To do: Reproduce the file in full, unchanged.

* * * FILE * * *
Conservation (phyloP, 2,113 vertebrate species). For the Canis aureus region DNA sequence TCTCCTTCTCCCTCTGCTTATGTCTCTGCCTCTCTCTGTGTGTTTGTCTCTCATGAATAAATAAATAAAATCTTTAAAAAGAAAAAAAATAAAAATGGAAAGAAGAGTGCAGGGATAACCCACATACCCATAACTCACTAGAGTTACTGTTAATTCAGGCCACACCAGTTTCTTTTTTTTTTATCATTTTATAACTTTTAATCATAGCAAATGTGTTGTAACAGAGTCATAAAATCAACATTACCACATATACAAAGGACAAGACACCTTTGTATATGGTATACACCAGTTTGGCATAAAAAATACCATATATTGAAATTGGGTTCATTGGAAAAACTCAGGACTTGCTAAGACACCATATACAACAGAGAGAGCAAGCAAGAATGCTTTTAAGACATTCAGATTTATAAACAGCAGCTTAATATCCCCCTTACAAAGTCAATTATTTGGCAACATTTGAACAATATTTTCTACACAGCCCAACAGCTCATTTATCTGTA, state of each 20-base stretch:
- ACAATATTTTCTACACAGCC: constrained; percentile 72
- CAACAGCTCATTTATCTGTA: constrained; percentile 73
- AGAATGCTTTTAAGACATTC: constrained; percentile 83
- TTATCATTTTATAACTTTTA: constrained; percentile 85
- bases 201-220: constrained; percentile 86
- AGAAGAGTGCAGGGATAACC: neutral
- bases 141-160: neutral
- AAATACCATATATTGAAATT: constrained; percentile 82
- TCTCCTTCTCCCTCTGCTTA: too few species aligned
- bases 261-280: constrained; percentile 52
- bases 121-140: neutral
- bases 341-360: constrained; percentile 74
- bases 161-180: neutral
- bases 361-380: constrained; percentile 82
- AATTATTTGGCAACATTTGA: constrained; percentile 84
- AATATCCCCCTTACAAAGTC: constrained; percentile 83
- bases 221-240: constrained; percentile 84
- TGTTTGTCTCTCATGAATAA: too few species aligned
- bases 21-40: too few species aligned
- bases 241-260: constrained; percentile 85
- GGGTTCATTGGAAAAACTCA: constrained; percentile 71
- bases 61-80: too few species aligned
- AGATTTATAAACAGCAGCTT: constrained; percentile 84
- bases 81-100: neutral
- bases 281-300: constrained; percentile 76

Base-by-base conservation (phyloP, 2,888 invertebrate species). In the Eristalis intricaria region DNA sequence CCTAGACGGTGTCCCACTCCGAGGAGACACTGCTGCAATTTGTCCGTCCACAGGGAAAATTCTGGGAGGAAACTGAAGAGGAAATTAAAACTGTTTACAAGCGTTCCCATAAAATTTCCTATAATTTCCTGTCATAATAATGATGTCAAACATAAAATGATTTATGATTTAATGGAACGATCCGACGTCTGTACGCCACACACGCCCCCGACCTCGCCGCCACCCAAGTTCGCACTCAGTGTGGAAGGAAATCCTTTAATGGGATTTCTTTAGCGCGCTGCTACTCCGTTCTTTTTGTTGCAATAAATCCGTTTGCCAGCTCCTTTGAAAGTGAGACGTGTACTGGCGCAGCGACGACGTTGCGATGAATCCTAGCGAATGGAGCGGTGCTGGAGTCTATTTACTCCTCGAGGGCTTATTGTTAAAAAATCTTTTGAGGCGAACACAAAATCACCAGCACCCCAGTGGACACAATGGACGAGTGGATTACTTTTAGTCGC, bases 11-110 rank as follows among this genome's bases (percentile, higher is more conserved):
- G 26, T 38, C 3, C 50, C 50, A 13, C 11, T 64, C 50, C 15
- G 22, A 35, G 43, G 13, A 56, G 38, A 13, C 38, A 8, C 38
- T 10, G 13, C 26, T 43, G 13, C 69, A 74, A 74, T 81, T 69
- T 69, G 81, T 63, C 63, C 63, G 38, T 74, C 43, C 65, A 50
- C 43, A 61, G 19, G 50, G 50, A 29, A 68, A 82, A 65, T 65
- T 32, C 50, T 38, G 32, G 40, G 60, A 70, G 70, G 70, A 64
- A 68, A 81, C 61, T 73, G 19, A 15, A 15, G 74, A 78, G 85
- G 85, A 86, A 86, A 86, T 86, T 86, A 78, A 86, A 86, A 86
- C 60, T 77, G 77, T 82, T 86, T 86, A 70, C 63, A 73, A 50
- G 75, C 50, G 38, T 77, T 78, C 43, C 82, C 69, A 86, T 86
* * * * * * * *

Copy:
Conservation (phyloP, 2,113 vertebrate species). For the Canis aureus region DNA sequence TCTCCTTCTCCCTCTGCTTATGTCTCTGCCTCTCTCTGTGTGTTTGTCTCTCATGAATAAATAAATAAAATCTTTAAAAAGAAAAAAAATAAAAATGGAAAGAAGAGTGCAGGGATAACCCACATACCCATAACTCACTAGAGTTACTGTTAATTCAGGCCACACCAGTTTCTTTTTTTTTTATCATTTTATAACTTTTAATCATAGCAAATGTGTTGTAACAGAGTCATAAAATCAACATTACCACATATACAAAGGACAAGACACCTTTGTATATGGTATACACCAGTTTGGCATAAAAAATACCATATATTGAAATTGGGTTCATTGGAAAAACTCAGGACTTGCTAAGACACCATATACAACAGAGAGAGCAAGCAAGAATGCTTTTAAGACATTCAGATTTATAAACAGCAGCTTAATATCCCCCTTACAAAGTCAATTATTTGGCAACATTTGAACAATATTTTCTACACAGCCCAACAGCTCATTTATCTGTA, state of each 20-base stretch:
- ACAATATTTTCTACACAGCC: constrained; percentile 72
- CAACAGCTCATTTATCTGTA: constrained; percentile 73
- AGAATGCTTTTAAGACATTC: constrained; percentile 83
- TTATCATTTTATAACTTTTA: constrained; percentile 85
- bases 201-220: constrained; percentile 86
- AGAAGAGTGCAGGGATAACC: neutral
- bases 141-160: neutral
- AAATACCATATATTGAAATT: constrained; percentile 82
- TCTCCTTCTCCCTCTGCTTA: too few species aligned
- bases 261-280: constrained; percentile 52
- bases 121-140: neutral
- bases 341-360: constrained; percentile 74
- bases 161-180: neutral
- bases 361-380: constrained; percentile 82
- AATTATTTGGCAACATTTGA: constrained; percentile 84
- AATATCCCCCTTACAAAGTC: constrained; percentile 83
- bases 221-240: constrained; percentile 84
- TGTTTGTCTCTCATGAATAA: too few species aligned
- bases 21-40: too few species aligned
- bases 241-260: constrained; percentile 85
- GGGTTCATTGGAAAAACTCA: constrained; percentile 71
- bases 61-80: too few species aligned
- AGATTTATAAACAGCAGCTT: constrained; percentile 84
- bases 81-100: neutral
- bases 281-300: constrained; percentile 76

Base-by-base conservation (phyloP, 2,888 invertebrate species). In the Eristalis intricaria region DNA sequence CCTAGACGGTGTCCCACTCCGAGGAGACACTGCTGCAATTTGTCCGTCCACAGGGAAAATTCTGGGAGGAAACTGAAGAGGAAATTAAAACTGTTTACAAGCGTTCCCATAAAATTTCCTATAATTTCCTGTCATAATAATGATGTCAAACATAAAATGATTTATGATTTAATGGAACGATCCGACGTCTGTACGCCACACACGCCCCCGACCTCGCCGCCACCCAAGTTCGCACTCAGTGTGGAAGGAAATCCTTTAATGGGATTTCTTTAGCGCGCTGCTACTCCGTTCTTTTTGTTGCAATAAATCCGTTTGCCAGCTCCTTTGAAAGTGAGACGTGTACTGGCGCAGCGACGACGTTGCGATGAATCCTAGCGAATGGAGCGGTGCTGGAGTCTATTTACTCCTCGAGGGCTTATTGTTAAAAAATCTTTTGAGGCGAACACAAAATCACCAGCACCCCAGTGGACACAATGGACGAGTGGATTACTTTTAGTCGC, bases 11-110 rank as follows among this genome's bases (percentile, higher is more conserved):
- G 26, T 38, C 3, C 50, C 50, A 13, C 11, T 64, C 50, C 15
- G 22, A 35, G 43, G 13, A 56, G 38, A 13, C 38, A 8, C 38
- T 10, G 13, C 26, T 43, G 13, C 69, A 74, A 74, T 81, T 69
- T 69, G 81, T 63, C 63, C 63, G 38, T 74, C 43, C 65, A 50
- C 43, A 61, G 19, G 50, G 50, A 29, A 68, A 82, A 65, T 65
- T 32, C 50, T 38, G 32, G 40, G 60, A 70, G 70, G 70, A 64
- A 68, A 81, C 61, T 73, G 19, A 15, A 15, G 74, A 78, G 85
- G 85, A 86, A 86, A 86, T 86, T 86, A 78, A 86, A 86, A 86
- C 60, T 77, G 77, T 82, T 86, T 86, A 70, C 63, A 73, A 50
- G 75, C 50, G 38, T 77, T 78, C 43, C 82, C 69, A 86, T 86